Being younger than one’s classmates affects academic performance throughout childhood and into puberty and increases children’s risk of being prescribed stimulants for attention-deficit/hyperactivity disorder (ADHD), according to a study from the University of Iceland and Harvard School of Public Health (HSPH) published November 19, 2012 in Pediatrics. In the study of standardized test scores and medical records for nearly 12,000 Icelandic students aged 9 to 12, students in the youngest one-third of their class were 50% more likely than older peers to be prescribed ADHD medications. Overall, girls performed better academically than boys and were less frequently treated for ADHD than boys.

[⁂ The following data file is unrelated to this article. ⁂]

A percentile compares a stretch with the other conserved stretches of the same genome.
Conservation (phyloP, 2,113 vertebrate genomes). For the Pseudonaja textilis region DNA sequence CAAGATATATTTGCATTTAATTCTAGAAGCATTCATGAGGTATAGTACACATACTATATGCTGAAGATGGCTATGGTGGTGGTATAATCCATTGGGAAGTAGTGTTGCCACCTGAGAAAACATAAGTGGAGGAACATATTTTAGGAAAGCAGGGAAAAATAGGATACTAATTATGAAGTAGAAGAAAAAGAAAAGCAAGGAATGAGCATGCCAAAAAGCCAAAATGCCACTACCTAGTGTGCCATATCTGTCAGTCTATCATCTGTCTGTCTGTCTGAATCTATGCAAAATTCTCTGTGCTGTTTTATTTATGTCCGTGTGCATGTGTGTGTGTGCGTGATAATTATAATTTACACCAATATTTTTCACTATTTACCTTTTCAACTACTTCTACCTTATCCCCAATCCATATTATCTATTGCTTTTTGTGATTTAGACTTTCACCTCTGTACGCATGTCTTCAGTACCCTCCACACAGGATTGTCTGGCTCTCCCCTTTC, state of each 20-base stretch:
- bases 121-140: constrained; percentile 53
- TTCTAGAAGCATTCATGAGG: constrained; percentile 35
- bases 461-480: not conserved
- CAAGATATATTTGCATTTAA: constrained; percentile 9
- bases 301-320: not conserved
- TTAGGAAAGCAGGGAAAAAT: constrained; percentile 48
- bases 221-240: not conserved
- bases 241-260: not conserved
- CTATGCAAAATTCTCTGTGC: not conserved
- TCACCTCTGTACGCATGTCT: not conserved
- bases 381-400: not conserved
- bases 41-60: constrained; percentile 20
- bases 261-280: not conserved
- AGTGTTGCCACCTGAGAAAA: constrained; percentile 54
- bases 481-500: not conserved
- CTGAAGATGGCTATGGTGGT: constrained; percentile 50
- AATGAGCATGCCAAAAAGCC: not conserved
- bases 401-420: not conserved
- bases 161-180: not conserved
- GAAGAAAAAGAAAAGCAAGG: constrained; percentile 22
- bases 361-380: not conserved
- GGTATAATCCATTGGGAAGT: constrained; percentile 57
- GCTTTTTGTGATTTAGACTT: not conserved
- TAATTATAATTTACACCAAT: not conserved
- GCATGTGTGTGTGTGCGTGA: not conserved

“Age should be considered when evaluating children for an ADHD diagnosis and a prescription of a stimulant such as Ritalin,” senior author Sonia Hernández-Diaz, associate professor of epidemiology at HSPH, said in a November 23, 2012 Boston Globe article. “Parents and teachers need to be aware that kids may just be acting their age if they’re nearly a year younger than some of their peers and are struggling a bit emotionally and academically.”

Read the Boston Globe article

Read the Pediatrics abstract